Cuzco creates dreamy math rock with ‘A Medicine for Melancholy’

By Melissa Wylie

April 4, 2017

The intricate instrumentals of Cuzco’s A Medicine for Melancholy are keeping math rock alive in Charlotte, as the band deftly merges the technicalities of the genre with their emo roots.

A Medicine for Melancholy, the five-song album released in December, is a mesmerizing display of musicianship. The album opens with the sleepy intro to “You Said Number 11” before gradually building to the upbeat and ever-changing time signatures that remain throughout. Guitarist William Schoonmaker say’s Cuzco’s songs rarely follow a pattern, but the members never fall out of sync.

Photo: Jake Roberts

The tracks are void of vocals, save for a few group chants in “Those Are Z’s” and “We Miss You, Clever Girl.” Schoonmaker said the band plans to remain instrumental as an ode to the math rock genre. “The amount of love and compassion we have for the genre is just enough to be heard through the music without vocals, so in the end we probably won’t ever have them,” he said.

Cuzco was born out of shared passion for math rock and short-lived emo bands of the early 2000s, including Clever Girl, This Town Needs Guns and American Football. “Considering these bands named really only put out a single record before splitting ways, we’ve thought to bring them all together into one,” Schoonmaker said. Schoonmaker and drummer Dylan Robbins became friends in 2013, and began playing with guitarist Arman Serdarevic. Bassist Matt McConomy joined them in 2015 followed by saxophonist Kevin Washburn to complete the lineup.

Photo: Zach NeSmith

Their collective background is eclectic, to say the least. Schoonmaker has previously played with Charlotte band The Business People, which he called a “spacey, pop rock group.” Robbins’ background is in hardcore and metal bands, while Serdarevic has attachments to jazz. McConomy has been involved in several indie pop groups, including The Local Traumatic, The Foxies and Good Bones, and Washburn often plays with Latin musician collective Quisol.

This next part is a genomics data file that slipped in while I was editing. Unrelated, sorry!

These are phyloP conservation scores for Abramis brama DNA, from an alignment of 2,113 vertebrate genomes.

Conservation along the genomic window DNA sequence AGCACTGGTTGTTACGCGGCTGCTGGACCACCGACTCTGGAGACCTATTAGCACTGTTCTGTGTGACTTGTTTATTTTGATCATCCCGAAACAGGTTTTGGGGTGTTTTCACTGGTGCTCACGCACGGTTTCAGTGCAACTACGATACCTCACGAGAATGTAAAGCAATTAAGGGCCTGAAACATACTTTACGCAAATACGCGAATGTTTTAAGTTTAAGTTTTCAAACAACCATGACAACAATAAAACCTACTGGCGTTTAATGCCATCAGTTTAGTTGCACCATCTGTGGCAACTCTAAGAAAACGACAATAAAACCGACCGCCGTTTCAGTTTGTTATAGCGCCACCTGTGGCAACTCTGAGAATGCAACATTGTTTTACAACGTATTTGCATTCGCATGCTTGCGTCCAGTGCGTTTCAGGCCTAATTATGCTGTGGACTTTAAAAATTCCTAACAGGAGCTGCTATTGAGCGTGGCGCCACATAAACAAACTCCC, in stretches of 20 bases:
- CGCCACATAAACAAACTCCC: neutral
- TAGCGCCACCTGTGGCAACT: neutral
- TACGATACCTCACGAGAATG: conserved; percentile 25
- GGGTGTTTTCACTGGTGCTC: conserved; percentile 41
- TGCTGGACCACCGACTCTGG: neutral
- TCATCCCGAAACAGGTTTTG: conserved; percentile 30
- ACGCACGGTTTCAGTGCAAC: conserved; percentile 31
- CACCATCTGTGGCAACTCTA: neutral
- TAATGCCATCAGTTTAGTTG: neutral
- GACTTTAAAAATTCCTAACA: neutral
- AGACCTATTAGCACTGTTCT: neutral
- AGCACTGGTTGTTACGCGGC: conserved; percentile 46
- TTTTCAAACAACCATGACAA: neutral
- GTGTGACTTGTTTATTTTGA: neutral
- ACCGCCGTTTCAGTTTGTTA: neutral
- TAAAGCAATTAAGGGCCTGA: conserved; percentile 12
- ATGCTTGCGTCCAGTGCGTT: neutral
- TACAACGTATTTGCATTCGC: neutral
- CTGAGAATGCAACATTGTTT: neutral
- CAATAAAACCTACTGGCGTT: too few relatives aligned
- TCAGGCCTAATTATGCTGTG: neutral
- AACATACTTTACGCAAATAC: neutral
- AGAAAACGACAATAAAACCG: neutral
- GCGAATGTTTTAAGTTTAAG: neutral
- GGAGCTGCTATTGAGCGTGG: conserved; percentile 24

Although Cuzco has a lighter sound, Clever Girl’s intense instrumentals are among “A Medicine for Melancholy’s” most obvious influences, even without the indication from the track titled “We Miss You, Clever Girl.” Cuzco creates an atmospheric ambiance, but the complexity of the melodies and Robbins’ impressive percussion pivots keep the listener grounded and present.

Photo: Brian Twitty

The band plans to continue playing in Charlotte and other nearby cities, with upcoming shows in Charleston, Chapel Hill and Boone. Schoonmaker said they’ll be embarking on a mid-northern U.S. tour, making stops in Chicago and New York later this year. A collaboration with Charlotte indie rock act Knowne Ghost is expected this summer, and a full-length Cuzco album is in the works for 2018. You can catch Cuzco next at Snug Harbor on April 21.

Listen to the new album A Medicine for Melancholy by Cuzco

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